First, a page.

On August 7th of last year, I qualified for the B.A.S.S Nation Kayak Series Championship. In order to compete in the Championship Series, you must have already completed a variety of events. For myself, I qualified for this championship by previously winning the Ontario Kayak Bassmasters Championship. Using my Lure 11.5, it was an unreal feeling to win that trophy and to qualify for the Championship Series.
Looking back at my previous season, I had qualified and competed in the Championship Series event in Texas. I put a lot of pressure on myself, and a lot of people in my corner, back in Canada. Ultimately, I felt like I let them down when I did not compete well. Moving forward into this season, I began to feel ready this time around as I approached the Championship Series.
It was in February when my girlfriend and I decided to hit the road with South Carolina being our final destination. Starting from Sherbrooke, Quebec, we had over 1300 miles to drive and a snowstorm to pass through along the way. We opted to leave the trailer behind and bring my Lure 11.5 on top of my car. This would ultimately cut down on drive time and be safer during the snowstorm. So, after driving across the USA, we finally arrived in South Carolina.
Once we arrived, I wasted no time. I quickly got my gear in order and was one of the first anglers on the water the next morning. This was my first time targeting spotted bass since they do not exist in Canada. As I got on the water, I began to start getting these fish in the boat and it really set the tone for my week. I spend roughly three days scouting and catching fish in different areas of Richard B. Russell Lake.
On competition day, I decided to go big or go home and start my tournament in an area that was holding suspending fish. The only way to catch them was by using my sonar and drop a ned rig in their face, which takes a lot of patience and boat control. I found that the comfort in the gravity seat and the precision of the overdrive system really allowed me to fish the way I was wanted to.
The weather turned out to be great and the fishing really began to turn on. Meanwhile, I was getting tons of great support from anglers all over Canada, which really inspired me. Back in Canada, everyone was still dealing with frozen lake fishing. Their support pushed me to dig deep day two, as I did not want to let down my fellow Canadian Anglers who were following me. With a little bit of success, I fished my way into the top 10, which had been my personal goal all along. It was a memorable moment to be the first Canadian to make it this far in the Bassmaster Classic.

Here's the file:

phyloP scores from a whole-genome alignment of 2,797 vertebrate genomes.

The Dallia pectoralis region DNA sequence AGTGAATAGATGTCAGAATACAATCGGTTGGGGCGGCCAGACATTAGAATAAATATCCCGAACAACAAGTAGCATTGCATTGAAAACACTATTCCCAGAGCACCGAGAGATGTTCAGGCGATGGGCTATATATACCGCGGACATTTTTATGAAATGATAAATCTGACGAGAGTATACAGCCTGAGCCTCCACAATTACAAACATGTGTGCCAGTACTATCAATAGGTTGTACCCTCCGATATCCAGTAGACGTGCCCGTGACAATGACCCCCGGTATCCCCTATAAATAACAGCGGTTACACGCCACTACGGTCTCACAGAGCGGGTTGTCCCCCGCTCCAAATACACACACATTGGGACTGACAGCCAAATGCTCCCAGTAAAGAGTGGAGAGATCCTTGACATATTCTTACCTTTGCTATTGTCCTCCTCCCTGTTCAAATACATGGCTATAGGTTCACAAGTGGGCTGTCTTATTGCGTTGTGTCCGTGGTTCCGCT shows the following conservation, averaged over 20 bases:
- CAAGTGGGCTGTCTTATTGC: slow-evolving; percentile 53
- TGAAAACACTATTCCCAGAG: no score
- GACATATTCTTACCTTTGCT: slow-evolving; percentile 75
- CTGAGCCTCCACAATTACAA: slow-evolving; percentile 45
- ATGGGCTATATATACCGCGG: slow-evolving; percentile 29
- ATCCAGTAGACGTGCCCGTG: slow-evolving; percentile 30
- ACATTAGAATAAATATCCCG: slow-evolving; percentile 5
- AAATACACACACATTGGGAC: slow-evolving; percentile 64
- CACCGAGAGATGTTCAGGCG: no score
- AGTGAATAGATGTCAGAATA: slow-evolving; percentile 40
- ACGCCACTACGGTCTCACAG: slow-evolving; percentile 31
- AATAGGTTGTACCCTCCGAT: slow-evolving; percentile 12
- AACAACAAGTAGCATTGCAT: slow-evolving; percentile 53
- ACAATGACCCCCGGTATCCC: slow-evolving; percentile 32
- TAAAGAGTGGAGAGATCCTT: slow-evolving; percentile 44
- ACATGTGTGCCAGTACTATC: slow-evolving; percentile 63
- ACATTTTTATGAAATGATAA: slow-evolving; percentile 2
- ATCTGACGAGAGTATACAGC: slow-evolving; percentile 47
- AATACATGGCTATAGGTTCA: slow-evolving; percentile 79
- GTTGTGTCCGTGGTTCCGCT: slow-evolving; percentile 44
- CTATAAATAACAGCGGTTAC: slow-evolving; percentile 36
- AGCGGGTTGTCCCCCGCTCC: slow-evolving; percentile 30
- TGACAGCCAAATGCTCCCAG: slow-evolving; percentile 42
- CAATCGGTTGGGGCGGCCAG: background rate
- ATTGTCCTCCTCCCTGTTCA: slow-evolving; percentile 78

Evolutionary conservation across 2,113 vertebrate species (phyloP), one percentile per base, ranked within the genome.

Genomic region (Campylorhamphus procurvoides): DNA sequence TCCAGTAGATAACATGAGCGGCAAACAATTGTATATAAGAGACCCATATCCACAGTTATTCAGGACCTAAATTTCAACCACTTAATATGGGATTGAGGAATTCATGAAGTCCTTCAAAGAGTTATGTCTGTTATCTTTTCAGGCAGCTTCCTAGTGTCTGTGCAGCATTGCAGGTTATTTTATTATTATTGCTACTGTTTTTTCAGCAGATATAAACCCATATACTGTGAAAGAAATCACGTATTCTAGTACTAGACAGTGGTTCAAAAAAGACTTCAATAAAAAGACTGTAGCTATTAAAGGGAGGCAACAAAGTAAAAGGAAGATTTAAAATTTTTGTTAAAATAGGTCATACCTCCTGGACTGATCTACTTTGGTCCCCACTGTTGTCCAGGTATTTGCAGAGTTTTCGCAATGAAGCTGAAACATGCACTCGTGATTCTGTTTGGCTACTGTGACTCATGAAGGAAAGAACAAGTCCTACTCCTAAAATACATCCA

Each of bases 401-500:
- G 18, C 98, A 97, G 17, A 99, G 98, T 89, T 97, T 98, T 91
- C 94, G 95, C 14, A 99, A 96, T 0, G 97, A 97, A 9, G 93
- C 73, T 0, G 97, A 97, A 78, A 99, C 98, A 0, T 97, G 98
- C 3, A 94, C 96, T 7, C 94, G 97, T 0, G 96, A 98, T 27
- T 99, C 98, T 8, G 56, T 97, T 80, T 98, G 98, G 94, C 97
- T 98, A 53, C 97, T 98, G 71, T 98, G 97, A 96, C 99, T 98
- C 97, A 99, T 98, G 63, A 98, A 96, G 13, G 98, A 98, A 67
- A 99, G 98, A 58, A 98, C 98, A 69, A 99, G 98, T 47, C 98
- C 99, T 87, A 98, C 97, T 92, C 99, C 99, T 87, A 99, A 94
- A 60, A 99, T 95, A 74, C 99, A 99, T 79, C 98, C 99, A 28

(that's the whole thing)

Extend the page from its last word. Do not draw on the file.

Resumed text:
Before the Championship, some people told me I was going to struggle against big names like Mike Iaconelli as well as some of the local heroes from South Carolina. A lot of the guys in the field had fully rigged Hobie Pro Anglers with motors, live-scopes and rigs that were worth three times the cost of mine. I decided to keep my head down and focus on the fishing as I approached day three. I knew my lure 11.5 had served me well as, once again, it proved to be one of the most efficient fishing kayaks on the market, without having to pay as much as most other companies.
Looking back, this tournament was definitely the highlight of my fishing career. Ultimately, everything fell perfectly into place, which I do believe allowed for a great showing at the tournament. Richard B. Russell Lake really played to my strengths and experience and will have me coming back for years to come.
In conclusion, I would like to thank my fellow Canadian Anglers who supported me during this tournament, my girlfriend for traveling with me and keeping me mentally prepared on and off the water, Mark Cisneros for amazing photos during the week, Laurent Dupre' with Kayak Junky, and lastly, Feel Free Kayaks for becoming an early supporter of my fishing career.
Written by Antoine Desrochers-Gagnon, Feelfree Competitive Fishing Team Member
Edited by Jake Smith, Feelfree US Marketing Assistant